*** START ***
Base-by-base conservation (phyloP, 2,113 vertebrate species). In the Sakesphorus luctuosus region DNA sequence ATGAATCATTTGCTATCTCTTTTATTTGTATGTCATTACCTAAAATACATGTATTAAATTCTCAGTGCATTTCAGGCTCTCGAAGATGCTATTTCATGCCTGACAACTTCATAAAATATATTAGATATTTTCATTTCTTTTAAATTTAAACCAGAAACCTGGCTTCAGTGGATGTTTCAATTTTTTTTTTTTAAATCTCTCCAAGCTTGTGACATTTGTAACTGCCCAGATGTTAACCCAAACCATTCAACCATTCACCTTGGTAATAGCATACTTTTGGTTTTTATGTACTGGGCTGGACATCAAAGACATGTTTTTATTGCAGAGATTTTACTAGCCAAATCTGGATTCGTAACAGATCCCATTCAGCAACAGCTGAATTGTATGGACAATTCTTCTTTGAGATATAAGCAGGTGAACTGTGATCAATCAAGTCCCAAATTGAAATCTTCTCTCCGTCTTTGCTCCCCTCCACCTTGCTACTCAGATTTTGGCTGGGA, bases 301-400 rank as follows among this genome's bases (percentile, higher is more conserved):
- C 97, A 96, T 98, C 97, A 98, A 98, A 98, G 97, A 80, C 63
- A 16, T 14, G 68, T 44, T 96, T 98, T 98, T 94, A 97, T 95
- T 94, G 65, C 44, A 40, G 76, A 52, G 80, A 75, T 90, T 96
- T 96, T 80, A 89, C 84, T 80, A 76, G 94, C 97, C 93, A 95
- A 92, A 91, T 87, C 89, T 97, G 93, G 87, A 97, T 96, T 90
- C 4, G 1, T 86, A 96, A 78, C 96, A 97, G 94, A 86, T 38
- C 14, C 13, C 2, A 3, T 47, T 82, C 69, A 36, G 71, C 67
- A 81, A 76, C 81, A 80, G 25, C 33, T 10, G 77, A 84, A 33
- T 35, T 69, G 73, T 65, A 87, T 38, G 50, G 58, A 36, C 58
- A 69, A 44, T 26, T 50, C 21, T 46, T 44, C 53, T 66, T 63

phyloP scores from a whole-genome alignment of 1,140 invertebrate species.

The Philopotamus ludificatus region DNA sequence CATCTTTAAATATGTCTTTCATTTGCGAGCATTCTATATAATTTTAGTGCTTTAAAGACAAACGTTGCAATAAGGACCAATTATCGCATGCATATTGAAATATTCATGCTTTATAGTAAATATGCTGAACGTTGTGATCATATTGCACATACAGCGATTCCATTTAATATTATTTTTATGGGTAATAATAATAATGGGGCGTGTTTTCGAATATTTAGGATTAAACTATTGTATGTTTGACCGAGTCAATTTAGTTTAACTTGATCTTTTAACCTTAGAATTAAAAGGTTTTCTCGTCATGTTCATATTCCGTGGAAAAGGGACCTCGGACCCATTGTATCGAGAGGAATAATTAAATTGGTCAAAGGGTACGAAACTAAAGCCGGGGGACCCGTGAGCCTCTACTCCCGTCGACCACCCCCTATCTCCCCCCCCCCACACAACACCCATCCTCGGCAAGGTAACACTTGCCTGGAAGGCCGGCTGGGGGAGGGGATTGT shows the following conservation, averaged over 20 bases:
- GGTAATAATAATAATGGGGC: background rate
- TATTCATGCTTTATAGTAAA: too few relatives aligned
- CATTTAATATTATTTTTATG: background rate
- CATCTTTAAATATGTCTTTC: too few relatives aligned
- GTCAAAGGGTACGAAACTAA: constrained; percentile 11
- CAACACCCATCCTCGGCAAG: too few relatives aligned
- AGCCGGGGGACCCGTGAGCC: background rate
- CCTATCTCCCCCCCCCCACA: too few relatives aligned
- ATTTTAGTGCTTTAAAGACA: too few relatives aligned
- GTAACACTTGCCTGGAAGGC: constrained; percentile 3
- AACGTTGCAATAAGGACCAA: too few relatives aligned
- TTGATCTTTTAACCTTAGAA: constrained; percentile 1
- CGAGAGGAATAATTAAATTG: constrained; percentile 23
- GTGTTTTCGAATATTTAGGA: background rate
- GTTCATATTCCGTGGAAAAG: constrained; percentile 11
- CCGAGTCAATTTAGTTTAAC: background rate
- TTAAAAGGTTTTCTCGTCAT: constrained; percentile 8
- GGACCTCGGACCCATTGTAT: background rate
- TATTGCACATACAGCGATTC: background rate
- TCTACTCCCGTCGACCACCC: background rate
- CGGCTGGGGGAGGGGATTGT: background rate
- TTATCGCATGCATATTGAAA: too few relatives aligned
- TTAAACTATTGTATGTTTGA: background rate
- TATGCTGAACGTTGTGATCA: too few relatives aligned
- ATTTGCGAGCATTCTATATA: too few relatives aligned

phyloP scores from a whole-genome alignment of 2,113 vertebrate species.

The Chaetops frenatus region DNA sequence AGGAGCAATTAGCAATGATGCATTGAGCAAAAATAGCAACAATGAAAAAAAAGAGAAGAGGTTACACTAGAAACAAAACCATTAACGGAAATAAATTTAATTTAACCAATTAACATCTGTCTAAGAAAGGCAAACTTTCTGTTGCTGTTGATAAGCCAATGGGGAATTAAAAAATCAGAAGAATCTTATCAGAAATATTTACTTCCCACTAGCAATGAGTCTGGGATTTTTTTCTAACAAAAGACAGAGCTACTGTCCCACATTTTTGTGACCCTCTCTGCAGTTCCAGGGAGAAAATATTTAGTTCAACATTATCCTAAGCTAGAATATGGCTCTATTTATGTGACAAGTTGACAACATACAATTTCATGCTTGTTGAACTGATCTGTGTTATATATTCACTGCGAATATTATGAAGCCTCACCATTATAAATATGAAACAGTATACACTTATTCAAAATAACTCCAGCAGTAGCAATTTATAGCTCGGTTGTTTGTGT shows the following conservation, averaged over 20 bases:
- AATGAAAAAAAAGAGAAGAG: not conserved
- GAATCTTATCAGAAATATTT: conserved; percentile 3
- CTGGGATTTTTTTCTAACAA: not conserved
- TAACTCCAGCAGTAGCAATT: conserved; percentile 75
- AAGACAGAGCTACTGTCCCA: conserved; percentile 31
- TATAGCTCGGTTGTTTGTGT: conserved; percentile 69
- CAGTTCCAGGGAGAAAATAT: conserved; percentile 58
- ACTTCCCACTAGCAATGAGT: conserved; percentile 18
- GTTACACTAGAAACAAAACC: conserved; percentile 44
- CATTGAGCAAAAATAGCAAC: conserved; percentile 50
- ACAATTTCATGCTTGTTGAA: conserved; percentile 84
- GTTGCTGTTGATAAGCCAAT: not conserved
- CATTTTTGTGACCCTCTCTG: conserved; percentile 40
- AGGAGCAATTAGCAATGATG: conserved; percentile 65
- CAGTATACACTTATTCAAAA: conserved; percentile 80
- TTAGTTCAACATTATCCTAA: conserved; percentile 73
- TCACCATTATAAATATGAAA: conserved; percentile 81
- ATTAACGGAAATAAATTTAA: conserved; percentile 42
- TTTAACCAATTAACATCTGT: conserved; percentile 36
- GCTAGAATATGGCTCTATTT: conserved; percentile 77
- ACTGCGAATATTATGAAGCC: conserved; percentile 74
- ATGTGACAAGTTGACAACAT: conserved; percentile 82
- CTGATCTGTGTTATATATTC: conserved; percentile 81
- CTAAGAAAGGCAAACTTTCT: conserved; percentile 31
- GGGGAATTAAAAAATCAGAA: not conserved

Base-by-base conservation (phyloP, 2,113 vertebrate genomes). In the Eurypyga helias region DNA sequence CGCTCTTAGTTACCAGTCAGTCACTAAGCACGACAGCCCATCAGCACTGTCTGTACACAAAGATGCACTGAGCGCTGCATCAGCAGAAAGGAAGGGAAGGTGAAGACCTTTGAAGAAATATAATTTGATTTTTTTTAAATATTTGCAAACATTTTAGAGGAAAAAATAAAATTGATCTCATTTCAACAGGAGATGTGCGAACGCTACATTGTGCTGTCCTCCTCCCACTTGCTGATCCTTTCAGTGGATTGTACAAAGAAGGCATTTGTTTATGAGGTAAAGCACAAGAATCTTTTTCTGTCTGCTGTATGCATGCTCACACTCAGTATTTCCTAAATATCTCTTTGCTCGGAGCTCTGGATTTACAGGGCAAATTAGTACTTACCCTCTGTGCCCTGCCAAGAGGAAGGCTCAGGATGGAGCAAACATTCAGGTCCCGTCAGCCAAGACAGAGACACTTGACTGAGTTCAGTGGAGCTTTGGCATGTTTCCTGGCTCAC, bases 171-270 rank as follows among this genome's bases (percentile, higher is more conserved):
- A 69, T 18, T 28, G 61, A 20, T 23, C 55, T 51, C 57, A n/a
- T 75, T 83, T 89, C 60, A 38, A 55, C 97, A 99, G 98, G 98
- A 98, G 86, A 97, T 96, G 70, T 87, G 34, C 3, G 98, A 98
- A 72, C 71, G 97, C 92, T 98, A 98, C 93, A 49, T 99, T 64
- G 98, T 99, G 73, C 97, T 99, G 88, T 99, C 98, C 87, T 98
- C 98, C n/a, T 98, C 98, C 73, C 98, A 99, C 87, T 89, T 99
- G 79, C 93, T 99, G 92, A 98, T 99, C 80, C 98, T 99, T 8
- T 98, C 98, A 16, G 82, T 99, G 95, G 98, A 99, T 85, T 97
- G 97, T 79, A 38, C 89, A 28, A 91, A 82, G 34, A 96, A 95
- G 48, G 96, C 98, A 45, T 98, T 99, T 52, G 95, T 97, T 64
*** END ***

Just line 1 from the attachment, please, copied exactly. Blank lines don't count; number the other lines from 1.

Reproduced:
Base-by-base conservation (phyloP, 2,113 vertebrate species). In the Sakesphorus luctuosus region DNA sequence ATGAATCATTTGCTATCTCTTTTATTTGTATGTCATTACCTAAAATACATGTATTAAATTCTCAGTGCATTTCAGGCTCTCGAAGATGCTATTTCATGCCTGACAACTTCATAAAATATATTAGATATTTTCATTTCTTTTAAATTTAAACCAGAAACCTGGCTTCAGTGGATGTTTCAATTTTTTTTTTTTAAATCTCTCCAAGCTTGTGACATTTGTAACTGCCCAGATGTTAACCCAAACCATTCAACCATTCACCTTGGTAATAGCATACTTTTGGTTTTTATGTACTGGGCTGGACATCAAAGACATGTTTTTATTGCAGAGATTTTACTAGCCAAATCTGGATTCGTAACAGATCCCATTCAGCAACAGCTGAATTGTATGGACAATTCTTCTTTGAGATATAAGCAGGTGAACTGTGATCAATCAAGTCCCAAATTGAAATCTTCTCTCCGTCTTTGCTCCCCTCCACCTTGCTACTCAGATTTTGGCTGGGA, bases 301-400 rank as follows among this genome's bases (percentile, higher is more conserved):